I have been guilty of it myself many times.
My biggest negative against investing in IMAX is what I believe to have been excessive use of executive compensation, and everyone here knows what I am talking about. It almost kept me from going back into the stock. I hope that has changed, or this stock may never command a decent multiple? The posters on this
Board are remarkably knowledgeable and informed. Those on Tesla used to be that way, but now it's mostly day traders.
I was alerted to Gravity here and last night I saw reference to it in coming attractions at the local Imax theater I was in. Also, Jon Landau who lives here when he is not in California working on Avitar, once commented, "Nobody can beat Imax".
The next short position will be published this coming Wednesday
afternoon after the close.
Wow, talk about coincidences. I too have only been in two stocks these last few years..... Tesla and IMAX. I sold the last of my 250,000 shares of Tesla at $70 per share, having made approx. 6 million dollars, including $580,000 from premiums received from lending out my shares to short sellers. As you can see, I left a lot on the table.
I am presently sitting with 225,000 shares of IMAX stock with an average cost of $26.11. I was in it years ago having bought it around the $11 level and selling it at $18. Now IMAX is the only stock I own. I have been mostly out of the market these last few years because our run-away national debt scares the life out of me. I am 86 years old, live in Florida, and retired from a 50 year career in the investment business having sold the three mutual funds I founded along with my NYSE membership and now just run my own money. I have taking the trouble to visit the Tesla Factory in California twice these last couple years. Tesla is a once in a life time investment opportunity, but I was not prepared for this last round of investor exuberance. Originally I bought 35,000 shares of Tesla stock at $17 per share on the IPO, which I received because I had purchased a roadster. I sold that at $23 a share. I later bought back 100,000 shares around $28 a share, which I later sold between $35-$40. After that I repurchased 250,000 shares around $30 and sold the last of that at $70.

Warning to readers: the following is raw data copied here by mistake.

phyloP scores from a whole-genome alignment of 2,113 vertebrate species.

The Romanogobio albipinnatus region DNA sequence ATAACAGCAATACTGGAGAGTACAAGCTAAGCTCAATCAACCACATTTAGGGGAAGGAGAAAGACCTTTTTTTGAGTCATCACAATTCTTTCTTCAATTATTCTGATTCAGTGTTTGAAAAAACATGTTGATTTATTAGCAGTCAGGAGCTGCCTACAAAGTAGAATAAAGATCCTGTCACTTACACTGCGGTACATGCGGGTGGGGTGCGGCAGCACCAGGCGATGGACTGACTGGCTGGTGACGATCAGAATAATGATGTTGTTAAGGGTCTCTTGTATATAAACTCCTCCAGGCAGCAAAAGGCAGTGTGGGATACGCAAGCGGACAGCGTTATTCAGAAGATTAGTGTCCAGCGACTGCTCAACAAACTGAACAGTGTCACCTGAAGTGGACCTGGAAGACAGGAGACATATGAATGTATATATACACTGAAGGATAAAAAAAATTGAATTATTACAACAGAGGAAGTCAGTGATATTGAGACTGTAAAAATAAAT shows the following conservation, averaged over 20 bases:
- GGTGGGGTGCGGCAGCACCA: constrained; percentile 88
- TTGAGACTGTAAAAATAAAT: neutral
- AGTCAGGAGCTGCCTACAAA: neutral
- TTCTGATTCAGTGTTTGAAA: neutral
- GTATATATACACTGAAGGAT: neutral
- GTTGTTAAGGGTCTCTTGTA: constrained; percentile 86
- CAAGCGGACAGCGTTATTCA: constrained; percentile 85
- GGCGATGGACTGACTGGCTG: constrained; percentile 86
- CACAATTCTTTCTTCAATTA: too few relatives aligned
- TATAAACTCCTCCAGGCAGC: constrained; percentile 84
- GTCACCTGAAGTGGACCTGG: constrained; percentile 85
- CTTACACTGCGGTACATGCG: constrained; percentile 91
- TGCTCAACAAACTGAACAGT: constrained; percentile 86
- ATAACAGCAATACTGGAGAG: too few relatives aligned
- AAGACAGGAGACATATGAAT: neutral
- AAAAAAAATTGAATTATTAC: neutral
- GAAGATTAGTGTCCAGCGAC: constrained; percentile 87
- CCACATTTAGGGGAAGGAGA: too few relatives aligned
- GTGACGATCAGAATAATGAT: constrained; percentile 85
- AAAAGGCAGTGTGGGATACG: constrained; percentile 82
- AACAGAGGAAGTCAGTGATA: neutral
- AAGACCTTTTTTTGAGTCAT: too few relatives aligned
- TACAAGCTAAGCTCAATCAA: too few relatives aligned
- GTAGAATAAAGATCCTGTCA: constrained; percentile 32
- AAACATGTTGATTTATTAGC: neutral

After the roadster I ordered two signature Model S sedans, one of which I gave to my daughter who works for me and who also visited the Tesla factory, and I presently have a Model X on order. You have to drive a Tesla sedan to appreciate what a truly great car it is. The shorts got creamed betting so heavily against Tesla. At the top the short position was 32 million shares and I was getting a 30% per anum rebate for lending my shares. IMAX's short position is getting up there too, but there is no sign of a rebate so the shares are not yet hard to borrow.
I suggest if $29 is all you want and you are serious, put in a good until cancelled open order to sell it there. I think there an excellent chance to get it off before too long. Perhaps this is just wishful thinking on my part?
You can't generalize:
I graduated from Polytechnic Preparatory High School in 1945, from Columbia College in 1949, from the Harvard Business School in 1951, after which I spent two year in the USAF assigned to Strategic Air Command HQ as Chief of Non Appropriated Funds achieving the rank of 1st Lt. I subsequently spent 50 years in the investment business as a registered investment adviser and Sr Partner of a NYSE member firm bearing my name, from which I have been retired nearly 10 years to manage my own money.
I made $6,019,349, including $705,698 of rebates from lending out shares, from investing in Tesla.
Notwithstanding all this, I did a totally stupid thing. I sold the last of my 250,000 shares of Tesla at $70 and have been watching in disbelief ever since. By the way,
what is there in your background that resembles an education?